The lone and autonomous scientist is a romantic view. Some papers on fringe areas have more than a hundred co-authors today.

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    +1 Part way through my dissertation research, I found I needed to know more about a topic on which my advisor knew no more than I did. What he did know was which of his colleagues would be both able and willing to help me. – Patricia Shanahan Dec 25 '17 at 17:59
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    Fringe areas? Look at e.g. some of the papers out of e.g. CERN. Wouldn't be that surprised if you could find a few where the list of co-authors is longer than the paper :-) – jamesqf Dec 25 '17 at 17:59
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    5,154 seems to be the record so far. telescoper.wordpress.com/2015/05/17/… – Cochise Dec 25 '17 at 20:33
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    @Cochise: 24 of 33 pages listing names? Once again, my imagination fall short of reality :-( Maybe we need to introduce some folks to the concept of "et al". – jamesqf Dec 26 '17 at 1:17
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    @jamesqf give credit where it is due. the et al. is fine for citations, but some people would be less inclined to dedicate time to a project if there are going to be no credits on the other end. – Mindwin Dec 26 '17 at 14:22
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There are really two questions here. 1.Do researchers need support? and 2. Do researchers need support from an organization that also teaches?

The answer to the first question is: As arrogant as some researchers are, they need support, from any number of other people. From human resources, to accounting to janitorial. If any researcher honestly thinks they are capable of doing all of those things better than professionals they are either laughably naive or simply stupid. If those researchers think they don't need those things and believe they can work in a vacuum, the same statement applies.

The answer to the second question is a bit more complicated but comes down to a couple of ideas, on the concept of giving back. Those researchers learned somewhere, most often a university and want that system to continue because they recognize the value even if it does "cost" them some percentage of their funding. The other is that most people recognize the value of new ideas and having to explain yourself to those with less knowledge than oneself. Universities also provide for continuity of research, very few projects are one and done, the environment of constantly changing students provides a way for ideas to grow and evolve or be supplanted by better ideas.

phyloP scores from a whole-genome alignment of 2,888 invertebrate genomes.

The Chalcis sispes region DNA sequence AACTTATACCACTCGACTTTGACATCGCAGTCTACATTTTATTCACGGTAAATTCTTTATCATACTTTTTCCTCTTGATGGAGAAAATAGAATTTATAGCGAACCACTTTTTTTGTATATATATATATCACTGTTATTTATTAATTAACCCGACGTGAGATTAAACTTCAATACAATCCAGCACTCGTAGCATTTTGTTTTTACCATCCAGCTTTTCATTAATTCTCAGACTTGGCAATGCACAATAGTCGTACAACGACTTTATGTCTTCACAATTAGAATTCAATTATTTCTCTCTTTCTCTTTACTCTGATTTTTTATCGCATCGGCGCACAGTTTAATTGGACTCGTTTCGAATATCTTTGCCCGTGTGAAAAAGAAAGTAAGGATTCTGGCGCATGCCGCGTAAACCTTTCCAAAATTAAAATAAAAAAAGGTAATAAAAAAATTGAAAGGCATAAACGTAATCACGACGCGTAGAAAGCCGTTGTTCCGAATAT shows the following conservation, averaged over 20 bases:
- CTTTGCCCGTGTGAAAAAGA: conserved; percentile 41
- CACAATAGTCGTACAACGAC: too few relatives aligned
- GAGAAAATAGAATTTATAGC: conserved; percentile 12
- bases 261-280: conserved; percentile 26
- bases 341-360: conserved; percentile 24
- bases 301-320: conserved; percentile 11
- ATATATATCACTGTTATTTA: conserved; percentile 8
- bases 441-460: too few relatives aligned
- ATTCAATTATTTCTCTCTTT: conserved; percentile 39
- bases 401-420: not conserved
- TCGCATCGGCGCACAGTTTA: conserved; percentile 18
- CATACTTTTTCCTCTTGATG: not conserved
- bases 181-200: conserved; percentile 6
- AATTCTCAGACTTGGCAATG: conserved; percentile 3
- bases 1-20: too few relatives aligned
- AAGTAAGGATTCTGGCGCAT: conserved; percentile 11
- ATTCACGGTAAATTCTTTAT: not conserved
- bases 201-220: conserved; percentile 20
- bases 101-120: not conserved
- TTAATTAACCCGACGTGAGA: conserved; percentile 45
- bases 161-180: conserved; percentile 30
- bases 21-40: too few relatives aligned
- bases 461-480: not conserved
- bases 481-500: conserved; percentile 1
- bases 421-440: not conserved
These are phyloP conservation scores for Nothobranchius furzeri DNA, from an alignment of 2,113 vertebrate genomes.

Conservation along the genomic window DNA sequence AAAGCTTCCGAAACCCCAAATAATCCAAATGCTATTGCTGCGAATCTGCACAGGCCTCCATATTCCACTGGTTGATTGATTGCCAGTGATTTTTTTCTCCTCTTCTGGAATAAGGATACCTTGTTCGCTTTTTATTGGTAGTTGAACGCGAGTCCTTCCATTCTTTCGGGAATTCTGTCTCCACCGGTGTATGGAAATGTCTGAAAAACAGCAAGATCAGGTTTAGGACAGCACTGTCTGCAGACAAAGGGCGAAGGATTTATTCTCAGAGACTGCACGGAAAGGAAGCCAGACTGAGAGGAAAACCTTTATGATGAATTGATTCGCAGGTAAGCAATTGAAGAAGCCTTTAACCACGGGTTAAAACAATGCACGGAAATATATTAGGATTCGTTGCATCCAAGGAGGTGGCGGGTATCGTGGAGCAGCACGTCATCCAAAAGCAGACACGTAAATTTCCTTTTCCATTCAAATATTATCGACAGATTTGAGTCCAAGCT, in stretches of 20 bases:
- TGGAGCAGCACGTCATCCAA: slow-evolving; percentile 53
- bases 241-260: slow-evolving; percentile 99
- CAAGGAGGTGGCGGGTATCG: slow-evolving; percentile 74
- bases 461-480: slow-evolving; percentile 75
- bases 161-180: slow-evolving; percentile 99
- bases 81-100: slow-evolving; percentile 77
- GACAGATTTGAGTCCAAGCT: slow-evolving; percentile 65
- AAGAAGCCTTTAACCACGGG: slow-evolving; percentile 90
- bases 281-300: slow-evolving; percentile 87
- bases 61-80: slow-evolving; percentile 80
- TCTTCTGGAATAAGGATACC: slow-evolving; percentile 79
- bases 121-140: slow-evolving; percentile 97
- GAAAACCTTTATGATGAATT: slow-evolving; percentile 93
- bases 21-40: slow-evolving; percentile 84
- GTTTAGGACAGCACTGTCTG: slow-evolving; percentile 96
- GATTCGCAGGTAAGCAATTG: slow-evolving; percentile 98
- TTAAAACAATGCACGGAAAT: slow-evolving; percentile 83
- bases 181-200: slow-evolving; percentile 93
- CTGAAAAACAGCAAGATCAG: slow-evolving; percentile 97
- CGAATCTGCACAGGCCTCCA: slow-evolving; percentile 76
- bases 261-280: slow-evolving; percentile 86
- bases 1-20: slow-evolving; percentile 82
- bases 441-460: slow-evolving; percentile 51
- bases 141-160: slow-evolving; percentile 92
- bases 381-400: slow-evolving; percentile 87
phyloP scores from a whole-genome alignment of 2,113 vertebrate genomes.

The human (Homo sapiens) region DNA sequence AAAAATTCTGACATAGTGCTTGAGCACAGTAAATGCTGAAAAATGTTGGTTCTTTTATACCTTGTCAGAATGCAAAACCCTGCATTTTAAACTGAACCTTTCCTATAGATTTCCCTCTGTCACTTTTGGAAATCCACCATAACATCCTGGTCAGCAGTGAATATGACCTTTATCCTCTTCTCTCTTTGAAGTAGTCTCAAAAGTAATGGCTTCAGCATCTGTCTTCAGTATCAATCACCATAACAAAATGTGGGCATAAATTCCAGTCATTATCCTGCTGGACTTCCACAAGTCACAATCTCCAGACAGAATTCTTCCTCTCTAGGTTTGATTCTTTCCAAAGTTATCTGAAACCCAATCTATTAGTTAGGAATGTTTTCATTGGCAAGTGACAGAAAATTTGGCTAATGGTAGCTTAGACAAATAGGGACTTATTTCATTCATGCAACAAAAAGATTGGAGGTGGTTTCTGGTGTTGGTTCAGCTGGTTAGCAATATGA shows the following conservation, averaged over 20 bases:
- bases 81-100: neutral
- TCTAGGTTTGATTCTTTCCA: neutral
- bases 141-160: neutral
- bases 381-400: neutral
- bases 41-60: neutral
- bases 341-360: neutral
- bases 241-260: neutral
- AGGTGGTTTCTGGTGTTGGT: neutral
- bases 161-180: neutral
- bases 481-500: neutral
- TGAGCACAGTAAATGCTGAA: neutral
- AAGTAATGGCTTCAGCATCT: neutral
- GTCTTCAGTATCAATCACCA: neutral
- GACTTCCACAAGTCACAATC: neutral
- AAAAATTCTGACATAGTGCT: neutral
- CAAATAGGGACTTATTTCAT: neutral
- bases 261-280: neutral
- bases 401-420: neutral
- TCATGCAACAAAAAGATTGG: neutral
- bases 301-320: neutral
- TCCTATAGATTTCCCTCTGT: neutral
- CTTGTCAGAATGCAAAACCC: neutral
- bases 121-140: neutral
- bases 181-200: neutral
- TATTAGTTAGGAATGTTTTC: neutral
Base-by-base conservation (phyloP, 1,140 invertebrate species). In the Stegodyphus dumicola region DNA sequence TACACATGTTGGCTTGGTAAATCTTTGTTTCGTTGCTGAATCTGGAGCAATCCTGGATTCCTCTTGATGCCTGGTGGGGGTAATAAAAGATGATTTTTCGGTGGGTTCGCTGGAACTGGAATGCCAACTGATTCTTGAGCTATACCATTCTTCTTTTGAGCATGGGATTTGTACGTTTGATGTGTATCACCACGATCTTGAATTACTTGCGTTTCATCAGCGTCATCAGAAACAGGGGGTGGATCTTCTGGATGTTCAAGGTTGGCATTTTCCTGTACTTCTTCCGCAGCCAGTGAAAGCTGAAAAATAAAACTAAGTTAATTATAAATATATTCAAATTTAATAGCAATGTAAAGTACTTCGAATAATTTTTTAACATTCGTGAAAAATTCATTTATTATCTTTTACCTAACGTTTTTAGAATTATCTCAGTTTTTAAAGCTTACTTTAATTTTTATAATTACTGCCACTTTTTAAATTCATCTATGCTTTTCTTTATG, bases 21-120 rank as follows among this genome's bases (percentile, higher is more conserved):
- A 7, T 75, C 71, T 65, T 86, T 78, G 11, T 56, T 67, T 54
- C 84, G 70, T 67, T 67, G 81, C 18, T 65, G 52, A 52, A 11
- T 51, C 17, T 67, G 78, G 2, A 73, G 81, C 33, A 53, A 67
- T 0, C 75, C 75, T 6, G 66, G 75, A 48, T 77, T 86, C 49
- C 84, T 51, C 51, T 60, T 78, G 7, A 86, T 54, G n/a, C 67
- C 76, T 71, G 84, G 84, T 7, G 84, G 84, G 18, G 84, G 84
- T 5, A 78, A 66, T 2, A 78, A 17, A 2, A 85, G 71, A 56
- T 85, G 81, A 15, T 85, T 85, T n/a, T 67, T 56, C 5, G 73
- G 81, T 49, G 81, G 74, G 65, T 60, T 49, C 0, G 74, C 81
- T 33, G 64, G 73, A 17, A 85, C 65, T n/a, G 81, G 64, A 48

Finally from a funding perspective, funding entities recognize the value that universities provide to researchers and society as a whole and probably include that in their calculation when choosing what projects to fund.

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    Most of the services provided by universities are available on the market, as small businesses and independent professionals also need them. Apart from library services (access to paywalled journals etc.), you can usually buy them cheaper than typical university overhead rates. – Jouni Sirén Dec 25 '17 at 17:05
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    @JouniSirén, and where would a researcher find these services? how much time would they spend picking the right one? How many resources would be wasted by researchers picking inefficient ones? Would the services have the specialties that the ones provided by the university have? – Sam Dec 25 '17 at 17:08
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    @JouniSirén, no most entrepreneurs don't "manage just fine" forbes.com/sites/ericwagner/2013/09/12/… – Sam Dec 25 '17 at 17:37